European Food Safety Authority Releases Draft Scientific Opinion on Aspartame and Requests Public Comment

  • The European Food Safety Authority (EFSA) launched a public consultation on its draft scientific opinion on the safety of the low-calorie sweetener aspartame.      
  • EFSA's scientific experts have drawn upon all available information on aspartame and its breakdown products and, following a detailed and methodical analysis, concluded in this draft opinion that aspartame poses no toxicity concern for consumers at current levels of exposure.                
  • The current Acceptable Daily Intake (ADI) is considered to be safe for the general population and consumer exposure to aspartame is below this ADI.  
  • The draft Opinion abstract is copied below, and the full 245-page draft scientific opinion is located here.
  • EFSA also prepared a set of Frequently Asked Questions to help explain some of the key scientific concepts and initial conclusions of the draft opinion.           
  • The deadline for public comments on the draft Opinion is February 15, 2013.  See the EFSA Press Release for more details.  
  • Feedback from the consultation will be compiled in a report and, where appropriate, incorporated into the final scientific opinion, which the ANS Panel aims to adopt by May 2013.  

ABSTRACT 

The Panel on Food Additives and Nutrient Sources added to Food provides a scientific opinion re-evaluating the safety of aspartame (E951). Aspartame (E 951) is an artificial sweetener authorized as a food additive in the EU that was previously evaluated by JECFA, SCF and EFSA. JECFA and SCF established an ADI of 40 mg/kg bw/day. The Panel based its evaluation on original reports, previous evaluations, additional literature available since these evaluations and the data available following a public call for data. Aspartame is rapidly and completely hydrolysed in the gastrointestinal tract to methanol and the amino acids phenylalanine and aspartic acid. DKP is a degradation product of aspartame. The Panel concluded that chronic toxicity and reproductive and developmental toxicity were the critical endpoints in the animal database.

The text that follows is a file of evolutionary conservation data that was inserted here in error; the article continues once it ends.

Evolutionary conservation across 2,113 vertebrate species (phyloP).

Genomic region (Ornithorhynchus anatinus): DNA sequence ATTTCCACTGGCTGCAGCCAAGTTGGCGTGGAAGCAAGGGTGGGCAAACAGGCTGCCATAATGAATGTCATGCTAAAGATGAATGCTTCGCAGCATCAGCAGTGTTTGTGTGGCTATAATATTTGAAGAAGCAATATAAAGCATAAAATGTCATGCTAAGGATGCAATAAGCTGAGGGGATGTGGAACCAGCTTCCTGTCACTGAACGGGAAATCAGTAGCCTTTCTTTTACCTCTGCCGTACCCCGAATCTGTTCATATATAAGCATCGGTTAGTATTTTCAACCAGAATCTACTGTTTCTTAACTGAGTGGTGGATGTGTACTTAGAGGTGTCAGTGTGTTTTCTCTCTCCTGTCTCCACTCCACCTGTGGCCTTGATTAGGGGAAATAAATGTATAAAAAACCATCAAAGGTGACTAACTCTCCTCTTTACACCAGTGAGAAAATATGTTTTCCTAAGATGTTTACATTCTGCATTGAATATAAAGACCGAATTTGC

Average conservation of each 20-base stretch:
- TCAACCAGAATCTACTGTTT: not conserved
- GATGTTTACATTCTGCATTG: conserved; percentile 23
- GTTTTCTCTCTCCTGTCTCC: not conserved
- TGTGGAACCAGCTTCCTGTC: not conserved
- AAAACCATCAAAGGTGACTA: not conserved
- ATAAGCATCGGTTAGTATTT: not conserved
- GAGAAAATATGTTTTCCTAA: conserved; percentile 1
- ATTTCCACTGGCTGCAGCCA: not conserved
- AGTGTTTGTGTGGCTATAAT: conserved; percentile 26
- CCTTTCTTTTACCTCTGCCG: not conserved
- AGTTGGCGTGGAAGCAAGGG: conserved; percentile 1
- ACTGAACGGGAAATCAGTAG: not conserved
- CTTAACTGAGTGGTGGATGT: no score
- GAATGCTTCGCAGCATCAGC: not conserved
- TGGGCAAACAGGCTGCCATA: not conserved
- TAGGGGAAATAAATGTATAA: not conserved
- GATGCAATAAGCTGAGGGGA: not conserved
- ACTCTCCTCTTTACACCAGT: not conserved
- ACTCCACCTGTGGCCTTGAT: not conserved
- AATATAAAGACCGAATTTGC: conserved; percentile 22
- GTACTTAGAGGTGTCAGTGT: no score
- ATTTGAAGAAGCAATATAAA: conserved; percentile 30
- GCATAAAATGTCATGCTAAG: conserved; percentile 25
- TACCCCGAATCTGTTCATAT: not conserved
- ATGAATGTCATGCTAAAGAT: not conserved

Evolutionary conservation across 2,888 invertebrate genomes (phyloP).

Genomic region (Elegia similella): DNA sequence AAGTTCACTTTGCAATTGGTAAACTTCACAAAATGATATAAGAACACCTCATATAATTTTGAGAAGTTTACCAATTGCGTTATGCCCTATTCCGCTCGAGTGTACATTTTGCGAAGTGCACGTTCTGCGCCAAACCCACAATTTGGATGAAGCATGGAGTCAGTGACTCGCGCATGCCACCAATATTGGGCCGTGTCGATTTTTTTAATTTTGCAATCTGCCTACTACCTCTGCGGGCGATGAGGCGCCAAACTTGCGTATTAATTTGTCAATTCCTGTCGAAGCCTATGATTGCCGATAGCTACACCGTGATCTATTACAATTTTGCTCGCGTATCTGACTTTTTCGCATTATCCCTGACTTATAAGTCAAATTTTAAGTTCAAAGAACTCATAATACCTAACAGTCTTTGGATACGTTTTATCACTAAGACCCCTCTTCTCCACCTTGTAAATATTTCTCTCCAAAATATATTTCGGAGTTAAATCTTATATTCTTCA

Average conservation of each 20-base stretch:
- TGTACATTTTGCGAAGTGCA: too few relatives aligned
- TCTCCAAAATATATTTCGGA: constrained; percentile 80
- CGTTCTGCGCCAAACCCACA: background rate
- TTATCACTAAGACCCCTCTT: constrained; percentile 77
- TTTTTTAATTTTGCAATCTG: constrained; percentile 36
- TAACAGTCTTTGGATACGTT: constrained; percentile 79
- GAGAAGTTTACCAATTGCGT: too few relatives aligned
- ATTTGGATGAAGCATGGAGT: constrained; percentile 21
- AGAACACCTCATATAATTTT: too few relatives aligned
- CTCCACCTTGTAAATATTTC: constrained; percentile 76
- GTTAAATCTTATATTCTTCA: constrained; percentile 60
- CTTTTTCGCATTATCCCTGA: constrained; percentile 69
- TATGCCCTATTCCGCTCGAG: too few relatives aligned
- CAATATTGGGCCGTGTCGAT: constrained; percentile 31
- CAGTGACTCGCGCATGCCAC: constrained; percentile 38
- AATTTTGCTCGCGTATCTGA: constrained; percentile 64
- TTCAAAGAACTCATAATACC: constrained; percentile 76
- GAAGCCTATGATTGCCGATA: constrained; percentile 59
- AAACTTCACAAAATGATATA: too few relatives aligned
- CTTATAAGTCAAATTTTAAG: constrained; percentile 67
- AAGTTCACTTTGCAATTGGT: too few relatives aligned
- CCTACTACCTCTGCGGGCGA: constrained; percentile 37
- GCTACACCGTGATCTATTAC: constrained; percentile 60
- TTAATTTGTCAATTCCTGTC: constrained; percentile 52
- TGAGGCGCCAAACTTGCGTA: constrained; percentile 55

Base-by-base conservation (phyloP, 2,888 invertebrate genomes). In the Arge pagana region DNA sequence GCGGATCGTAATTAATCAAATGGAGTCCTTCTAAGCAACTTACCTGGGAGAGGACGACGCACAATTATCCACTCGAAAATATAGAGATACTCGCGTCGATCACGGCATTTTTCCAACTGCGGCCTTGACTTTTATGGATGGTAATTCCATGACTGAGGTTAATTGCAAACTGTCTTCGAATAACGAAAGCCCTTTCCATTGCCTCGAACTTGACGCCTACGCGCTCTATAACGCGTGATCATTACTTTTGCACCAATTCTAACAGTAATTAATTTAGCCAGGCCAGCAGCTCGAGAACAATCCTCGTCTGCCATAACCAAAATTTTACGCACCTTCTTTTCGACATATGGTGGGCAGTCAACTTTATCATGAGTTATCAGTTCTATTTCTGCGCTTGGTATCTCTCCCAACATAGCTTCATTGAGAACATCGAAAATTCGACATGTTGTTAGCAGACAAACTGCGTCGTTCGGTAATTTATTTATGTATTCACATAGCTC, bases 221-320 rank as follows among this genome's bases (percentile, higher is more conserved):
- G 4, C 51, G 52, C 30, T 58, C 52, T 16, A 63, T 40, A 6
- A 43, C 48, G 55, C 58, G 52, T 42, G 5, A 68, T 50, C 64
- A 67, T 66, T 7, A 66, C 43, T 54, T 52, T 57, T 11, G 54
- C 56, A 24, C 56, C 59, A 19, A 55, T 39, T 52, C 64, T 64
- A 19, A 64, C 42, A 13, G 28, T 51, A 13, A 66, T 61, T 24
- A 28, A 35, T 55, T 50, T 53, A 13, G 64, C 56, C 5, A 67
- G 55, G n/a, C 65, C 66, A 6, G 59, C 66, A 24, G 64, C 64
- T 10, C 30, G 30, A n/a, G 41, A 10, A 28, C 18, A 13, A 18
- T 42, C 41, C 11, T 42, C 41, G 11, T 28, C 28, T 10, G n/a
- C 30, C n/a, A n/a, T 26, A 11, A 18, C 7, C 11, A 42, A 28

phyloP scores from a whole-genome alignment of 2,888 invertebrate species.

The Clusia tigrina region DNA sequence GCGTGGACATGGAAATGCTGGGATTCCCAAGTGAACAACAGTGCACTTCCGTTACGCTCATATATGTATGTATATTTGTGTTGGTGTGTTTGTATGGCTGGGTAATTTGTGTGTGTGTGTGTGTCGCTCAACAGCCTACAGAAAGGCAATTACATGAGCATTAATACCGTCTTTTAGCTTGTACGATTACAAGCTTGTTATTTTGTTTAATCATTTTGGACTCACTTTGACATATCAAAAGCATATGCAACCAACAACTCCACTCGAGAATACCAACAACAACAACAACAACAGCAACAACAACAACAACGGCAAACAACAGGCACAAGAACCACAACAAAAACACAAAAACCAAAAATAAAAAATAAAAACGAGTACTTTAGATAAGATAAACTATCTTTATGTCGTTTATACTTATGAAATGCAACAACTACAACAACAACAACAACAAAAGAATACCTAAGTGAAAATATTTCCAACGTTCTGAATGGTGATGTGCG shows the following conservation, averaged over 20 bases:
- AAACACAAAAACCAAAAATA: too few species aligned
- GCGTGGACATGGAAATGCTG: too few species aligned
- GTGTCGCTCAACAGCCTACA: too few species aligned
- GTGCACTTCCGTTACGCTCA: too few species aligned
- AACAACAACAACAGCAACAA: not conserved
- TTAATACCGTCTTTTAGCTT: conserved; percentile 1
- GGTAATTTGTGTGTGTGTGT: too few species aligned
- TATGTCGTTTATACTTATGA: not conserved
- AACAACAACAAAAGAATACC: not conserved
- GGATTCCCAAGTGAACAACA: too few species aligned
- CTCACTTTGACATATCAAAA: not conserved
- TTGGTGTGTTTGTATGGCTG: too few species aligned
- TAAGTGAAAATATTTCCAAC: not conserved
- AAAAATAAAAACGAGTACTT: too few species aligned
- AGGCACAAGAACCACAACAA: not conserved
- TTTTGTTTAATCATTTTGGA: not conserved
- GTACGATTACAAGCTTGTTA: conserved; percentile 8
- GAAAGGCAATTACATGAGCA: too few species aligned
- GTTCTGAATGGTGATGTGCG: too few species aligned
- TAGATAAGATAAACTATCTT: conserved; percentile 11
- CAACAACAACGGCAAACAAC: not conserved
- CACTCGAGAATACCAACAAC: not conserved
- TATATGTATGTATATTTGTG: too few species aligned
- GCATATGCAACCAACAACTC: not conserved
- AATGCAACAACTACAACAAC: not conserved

The Panel considered that the evaluation of long-term effects of aspartame should continue to be based upon the animal data. Based on a MoA analysis and the weight-of-evidence, the Panel considered that the reproductive and developmental toxicity in animals was due to phenylalanine released from aspartame and concluded that the basis for evaluation of the reproductive and developmental endpoint should be the available data in humans. From the aspartame dose-plasma phenylalanine concentration response modelling, the Panel considered that aspartame intakes up to the ADI of 40 mg/kg bw/day in addition to phenylalanine from a meal would not lead to peak plasma phenylalanine concentrations above the current clinical guideline for prevention of adverse effects in the fetuses of PKU mothers. The Panel concluded that there were no safety concerns at the current ADI of 40 mg/kg bw/day. Therefore, there was no reason to revise the ADI for aspartame. Conservative estimates of exposure to aspartame and its degradation product DKP made by the Panel for the general population were below their respective ADIs.